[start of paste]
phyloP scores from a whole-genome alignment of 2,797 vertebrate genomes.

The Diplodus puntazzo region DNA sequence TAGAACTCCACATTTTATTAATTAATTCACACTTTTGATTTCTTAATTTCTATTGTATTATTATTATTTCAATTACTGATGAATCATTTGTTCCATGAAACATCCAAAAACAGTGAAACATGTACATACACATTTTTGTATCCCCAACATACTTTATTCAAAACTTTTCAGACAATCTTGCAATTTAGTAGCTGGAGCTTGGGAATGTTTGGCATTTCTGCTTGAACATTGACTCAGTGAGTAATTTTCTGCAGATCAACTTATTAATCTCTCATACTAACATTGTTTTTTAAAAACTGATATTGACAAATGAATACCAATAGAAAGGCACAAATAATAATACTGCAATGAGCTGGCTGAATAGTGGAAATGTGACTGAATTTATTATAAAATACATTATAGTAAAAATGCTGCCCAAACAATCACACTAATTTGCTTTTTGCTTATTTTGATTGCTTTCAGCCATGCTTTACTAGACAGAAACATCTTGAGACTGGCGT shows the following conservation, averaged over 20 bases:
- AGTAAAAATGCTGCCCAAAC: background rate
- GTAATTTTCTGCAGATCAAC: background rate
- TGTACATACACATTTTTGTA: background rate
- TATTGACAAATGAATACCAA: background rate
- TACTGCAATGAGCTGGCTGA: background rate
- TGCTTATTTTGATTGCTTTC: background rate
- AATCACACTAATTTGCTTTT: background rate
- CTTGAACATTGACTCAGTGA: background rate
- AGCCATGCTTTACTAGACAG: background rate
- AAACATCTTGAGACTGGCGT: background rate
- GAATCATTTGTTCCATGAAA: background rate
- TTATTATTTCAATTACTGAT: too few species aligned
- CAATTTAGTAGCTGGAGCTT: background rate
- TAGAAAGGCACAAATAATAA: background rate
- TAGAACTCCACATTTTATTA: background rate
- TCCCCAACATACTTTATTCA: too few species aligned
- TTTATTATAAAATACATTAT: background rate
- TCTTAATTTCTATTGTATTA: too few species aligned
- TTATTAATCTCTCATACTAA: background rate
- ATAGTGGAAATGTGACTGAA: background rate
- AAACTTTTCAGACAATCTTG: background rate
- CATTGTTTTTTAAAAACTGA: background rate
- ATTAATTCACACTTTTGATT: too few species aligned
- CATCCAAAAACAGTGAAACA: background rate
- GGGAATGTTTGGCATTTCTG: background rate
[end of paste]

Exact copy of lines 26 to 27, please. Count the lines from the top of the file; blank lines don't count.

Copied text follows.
- CATCCAAAAACAGTGAAACA: background rate
- GGGAATGTTTGGCATTTCTG: background rate